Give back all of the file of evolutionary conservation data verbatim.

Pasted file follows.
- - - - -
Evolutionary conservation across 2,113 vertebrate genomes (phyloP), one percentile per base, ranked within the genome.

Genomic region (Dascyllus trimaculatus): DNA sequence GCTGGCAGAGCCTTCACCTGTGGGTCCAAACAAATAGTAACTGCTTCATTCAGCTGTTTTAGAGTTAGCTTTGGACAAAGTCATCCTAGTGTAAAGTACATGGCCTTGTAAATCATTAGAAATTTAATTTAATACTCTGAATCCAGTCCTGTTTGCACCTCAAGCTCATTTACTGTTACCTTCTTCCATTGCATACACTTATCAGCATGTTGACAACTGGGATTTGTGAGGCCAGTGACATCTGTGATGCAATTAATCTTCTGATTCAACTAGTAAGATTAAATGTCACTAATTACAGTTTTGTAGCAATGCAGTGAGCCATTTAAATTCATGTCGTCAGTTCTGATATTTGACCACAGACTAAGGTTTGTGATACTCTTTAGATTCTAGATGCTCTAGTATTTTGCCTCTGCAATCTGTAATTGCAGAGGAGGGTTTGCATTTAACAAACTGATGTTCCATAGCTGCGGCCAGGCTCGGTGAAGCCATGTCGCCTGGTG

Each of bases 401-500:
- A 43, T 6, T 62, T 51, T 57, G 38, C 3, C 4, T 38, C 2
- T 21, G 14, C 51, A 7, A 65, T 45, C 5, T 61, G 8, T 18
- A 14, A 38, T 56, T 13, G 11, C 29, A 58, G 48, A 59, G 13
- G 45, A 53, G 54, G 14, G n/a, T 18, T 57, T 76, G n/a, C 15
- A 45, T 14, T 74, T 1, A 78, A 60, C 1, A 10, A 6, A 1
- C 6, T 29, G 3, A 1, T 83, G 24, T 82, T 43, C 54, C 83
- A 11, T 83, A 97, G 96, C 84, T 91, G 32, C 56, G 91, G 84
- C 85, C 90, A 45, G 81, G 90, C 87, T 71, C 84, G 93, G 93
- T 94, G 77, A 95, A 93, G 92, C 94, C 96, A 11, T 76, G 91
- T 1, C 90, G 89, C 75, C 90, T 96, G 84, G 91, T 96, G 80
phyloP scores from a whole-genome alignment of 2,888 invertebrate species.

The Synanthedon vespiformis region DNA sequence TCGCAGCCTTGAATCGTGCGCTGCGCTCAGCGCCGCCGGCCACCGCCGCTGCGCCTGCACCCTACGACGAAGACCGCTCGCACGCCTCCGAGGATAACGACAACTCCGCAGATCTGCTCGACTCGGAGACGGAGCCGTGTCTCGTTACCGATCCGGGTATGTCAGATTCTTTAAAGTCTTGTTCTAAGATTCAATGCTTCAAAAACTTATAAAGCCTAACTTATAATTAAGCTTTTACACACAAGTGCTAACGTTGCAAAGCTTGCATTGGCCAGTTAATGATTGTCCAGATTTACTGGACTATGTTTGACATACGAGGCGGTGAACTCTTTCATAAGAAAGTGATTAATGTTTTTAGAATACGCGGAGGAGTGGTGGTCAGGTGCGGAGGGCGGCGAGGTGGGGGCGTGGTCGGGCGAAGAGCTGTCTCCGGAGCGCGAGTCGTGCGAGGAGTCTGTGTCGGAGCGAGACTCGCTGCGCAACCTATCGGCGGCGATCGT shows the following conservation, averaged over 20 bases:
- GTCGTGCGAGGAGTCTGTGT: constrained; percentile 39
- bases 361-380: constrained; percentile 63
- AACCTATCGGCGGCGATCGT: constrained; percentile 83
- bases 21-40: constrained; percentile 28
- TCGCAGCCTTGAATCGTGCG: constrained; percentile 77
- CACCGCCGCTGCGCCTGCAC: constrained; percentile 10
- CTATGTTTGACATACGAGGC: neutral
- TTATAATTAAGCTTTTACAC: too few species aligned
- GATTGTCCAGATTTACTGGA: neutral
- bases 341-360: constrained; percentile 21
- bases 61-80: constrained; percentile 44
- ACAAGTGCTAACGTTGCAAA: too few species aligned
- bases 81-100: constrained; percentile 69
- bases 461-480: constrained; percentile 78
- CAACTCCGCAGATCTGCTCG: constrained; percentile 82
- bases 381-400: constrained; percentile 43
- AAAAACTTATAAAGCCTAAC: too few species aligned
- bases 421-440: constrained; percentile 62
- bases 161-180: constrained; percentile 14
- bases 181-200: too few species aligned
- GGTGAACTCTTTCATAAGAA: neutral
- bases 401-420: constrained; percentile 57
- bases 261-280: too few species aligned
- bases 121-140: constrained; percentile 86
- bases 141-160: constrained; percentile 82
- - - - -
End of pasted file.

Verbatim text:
Evolutionary conservation across 2,113 vertebrate genomes (phyloP), one percentile per base, ranked within the genome.

Genomic region (Dascyllus trimaculatus): DNA sequence GCTGGCAGAGCCTTCACCTGTGGGTCCAAACAAATAGTAACTGCTTCATTCAGCTGTTTTAGAGTTAGCTTTGGACAAAGTCATCCTAGTGTAAAGTACATGGCCTTGTAAATCATTAGAAATTTAATTTAATACTCTGAATCCAGTCCTGTTTGCACCTCAAGCTCATTTACTGTTACCTTCTTCCATTGCATACACTTATCAGCATGTTGACAACTGGGATTTGTGAGGCCAGTGACATCTGTGATGCAATTAATCTTCTGATTCAACTAGTAAGATTAAATGTCACTAATTACAGTTTTGTAGCAATGCAGTGAGCCATTTAAATTCATGTCGTCAGTTCTGATATTTGACCACAGACTAAGGTTTGTGATACTCTTTAGATTCTAGATGCTCTAGTATTTTGCCTCTGCAATCTGTAATTGCAGAGGAGGGTTTGCATTTAACAAACTGATGTTCCATAGCTGCGGCCAGGCTCGGTGAAGCCATGTCGCCTGGTG

Each of bases 401-500:
- A 43, T 6, T 62, T 51, T 57, G 38, C 3, C 4, T 38, C 2
- T 21, G 14, C 51, A 7, A 65, T 45, C 5, T 61, G 8, T 18
- A 14, A 38, T 56, T 13, G 11, C 29, A 58, G 48, A 59, G 13
- G 45, A 53, G 54, G 14, G n/a, T 18, T 57, T 76, G n/a, C 15
- A 45, T 14, T 74, T 1, A 78, A 60, C 1, A 10, A 6, A 1
- C 6, T 29, G 3, A 1, T 83, G 24, T 82, T 43, C 54, C 83
- A 11, T 83, A 97, G 96, C 84, T 91, G 32, C 56, G 91, G 84
- C 85, C 90, A 45, G 81, G 90, C 87, T 71, C 84, G 93, G 93
- T 94, G 77, A 95, A 93, G 92, C 94, C 96, A 11, T 76, G 91
- T 1, C 90, G 89, C 75, C 90, T 96, G 84, G 91, T 96, G 80
phyloP scores from a whole-genome alignment of 2,888 invertebrate species.

The Synanthedon vespiformis region DNA sequence TCGCAGCCTTGAATCGTGCGCTGCGCTCAGCGCCGCCGGCCACCGCCGCTGCGCCTGCACCCTACGACGAAGACCGCTCGCACGCCTCCGAGGATAACGACAACTCCGCAGATCTGCTCGACTCGGAGACGGAGCCGTGTCTCGTTACCGATCCGGGTATGTCAGATTCTTTAAAGTCTTGTTCTAAGATTCAATGCTTCAAAAACTTATAAAGCCTAACTTATAATTAAGCTTTTACACACAAGTGCTAACGTTGCAAAGCTTGCATTGGCCAGTTAATGATTGTCCAGATTTACTGGACTATGTTTGACATACGAGGCGGTGAACTCTTTCATAAGAAAGTGATTAATGTTTTTAGAATACGCGGAGGAGTGGTGGTCAGGTGCGGAGGGCGGCGAGGTGGGGGCGTGGTCGGGCGAAGAGCTGTCTCCGGAGCGCGAGTCGTGCGAGGAGTCTGTGTCGGAGCGAGACTCGCTGCGCAACCTATCGGCGGCGATCGT shows the following conservation, averaged over 20 bases:
- GTCGTGCGAGGAGTCTGTGT: constrained; percentile 39
- bases 361-380: constrained; percentile 63
- AACCTATCGGCGGCGATCGT: constrained; percentile 83
- bases 21-40: constrained; percentile 28
- TCGCAGCCTTGAATCGTGCG: constrained; percentile 77
- CACCGCCGCTGCGCCTGCAC: constrained; percentile 10
- CTATGTTTGACATACGAGGC: neutral
- TTATAATTAAGCTTTTACAC: too few species aligned
- GATTGTCCAGATTTACTGGA: neutral
- bases 341-360: constrained; percentile 21
- bases 61-80: constrained; percentile 44
- ACAAGTGCTAACGTTGCAAA: too few species aligned
- bases 81-100: constrained; percentile 69
- bases 461-480: constrained; percentile 78
- CAACTCCGCAGATCTGCTCG: constrained; percentile 82
- bases 381-400: constrained; percentile 43
- AAAAACTTATAAAGCCTAAC: too few species aligned
- bases 421-440: constrained; percentile 62
- bases 161-180: constrained; percentile 14
- bases 181-200: too few species aligned
- GGTGAACTCTTTCATAAGAA: neutral
- bases 401-420: constrained; percentile 57
- bases 261-280: too few species aligned
- bases 121-140: constrained; percentile 86
- bases 141-160: constrained; percentile 82